Groton Senior Center responds to demands of active, older adults
Groton — Ralph Batty Jr. told his karate students last week their accomplishments mark a new beginning.
“Who knows, maybe you want to be a black belt," he said. "Who knows, maybe you’re just here to train.” Batty's students are members of the Groton Senior Center and some are in their 70s. But he made no judgment about what they could or could not do.
The class, which started this fall, is part of a larger effort by the center to satisfy the varied interests of a new generation of active, older adults.
“It’s not the senior center of our grandparents where they just played bingo,” Director Mary Jo Riley said last week. “It’s really trying to break that ageist view of, ‘They’re old, they’re frail, they just play cards and eat lunch.’”
Between 300 and 350 seniors visit the Groton Senior Center each day, and though the average age of members is 75, many are younger. Riley estimated about 20 percent of center members are ages 69 and younger, and many of the younger visitors are still working.
This fiscal year, the building extended evening hours from 5 until 7 p.m. to meet the demand for more later classes and visits to the fitness center. In addition to Zumba three evenings a week and strength training two evenings a week, the center offers the option of consulting with a personal trainer.
Programs must be self-supporting, so classes must enroll a certain number of people to cover expenses. But the center has been able to expand offerings by experimenting. Riley tries new programs short-term based on what she learns from seniors and staff. If a program fails to get the interest she expected, she ends it. If it works, she keeps it.
“We don’t want people to get bored with things,” she said. Among the new programs coming up: A one-day “decorate a walking cane” class by the instructor that teaches calligraphy. The center added ukulele lessons last year. Then it added karate.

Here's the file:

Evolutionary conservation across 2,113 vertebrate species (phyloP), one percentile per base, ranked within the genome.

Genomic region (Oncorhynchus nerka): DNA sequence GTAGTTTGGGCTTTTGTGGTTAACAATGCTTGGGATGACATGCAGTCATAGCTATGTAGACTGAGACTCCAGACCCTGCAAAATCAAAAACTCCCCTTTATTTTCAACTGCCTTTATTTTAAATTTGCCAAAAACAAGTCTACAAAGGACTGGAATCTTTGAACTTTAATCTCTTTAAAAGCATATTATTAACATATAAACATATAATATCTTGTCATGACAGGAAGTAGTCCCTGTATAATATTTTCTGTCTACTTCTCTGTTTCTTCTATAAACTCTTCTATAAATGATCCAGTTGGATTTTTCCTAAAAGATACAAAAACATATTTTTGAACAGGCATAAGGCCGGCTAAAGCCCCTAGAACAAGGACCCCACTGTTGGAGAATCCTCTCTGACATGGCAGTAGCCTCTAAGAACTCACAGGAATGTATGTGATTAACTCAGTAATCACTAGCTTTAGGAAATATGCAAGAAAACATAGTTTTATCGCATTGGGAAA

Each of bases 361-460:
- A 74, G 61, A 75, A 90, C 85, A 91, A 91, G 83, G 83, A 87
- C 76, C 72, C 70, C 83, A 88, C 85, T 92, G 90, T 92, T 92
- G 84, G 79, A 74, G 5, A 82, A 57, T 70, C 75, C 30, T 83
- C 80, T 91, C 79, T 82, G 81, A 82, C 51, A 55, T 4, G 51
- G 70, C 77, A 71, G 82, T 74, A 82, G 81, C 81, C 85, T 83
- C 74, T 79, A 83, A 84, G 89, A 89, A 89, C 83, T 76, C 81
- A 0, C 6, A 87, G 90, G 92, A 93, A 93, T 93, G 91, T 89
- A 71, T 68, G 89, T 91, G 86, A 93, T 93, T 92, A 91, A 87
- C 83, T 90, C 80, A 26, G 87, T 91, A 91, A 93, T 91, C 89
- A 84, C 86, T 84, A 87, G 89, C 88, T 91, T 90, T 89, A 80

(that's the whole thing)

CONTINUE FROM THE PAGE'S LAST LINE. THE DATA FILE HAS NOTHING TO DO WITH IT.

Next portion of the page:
Batty’s first class of seven students is moving on to the next level, while a new group of seniors starts this winter. “You guys are going to pave the way,” he told the students.
“This is the first time I’ve ever joined anything other than the Navy,” said Cliff Still, 69, of the class. “At my age, if you don’t keep on moving and you don’t keep on thinking, you’re going to fade away. This is something new. It gets you thinking. It gets you learning.”
“It’s not easy, but he’s an excellent teacher, an excellent sensei,” said Richard Cater, 72, using the term for a martial arts instructor.
On Dec. 18, Batty directed the class in an "attack and destroy" combination: Block, punch, block. The class followed as he demonstrated.
“Kiai!” he yelled, then he turned to address his students.
More energy, he said. “We want to disturb the card game next door,” he said.
Batty has been teaching karate for 20 years and has students as young as age 3.
“This is one of my favorite classes,” he said. “Even if I get here early, most of them beat me. They’re here ready to go. They’re eager.”
“If they can’t do something, we find a way around it. And I haven’t had to do much of that," he added. He's involved in two large tournaments, he said. "One day, I'll put a senior division in that tournament."
MOST VIEWED MEDIA
MOST DISCUSSED STORIES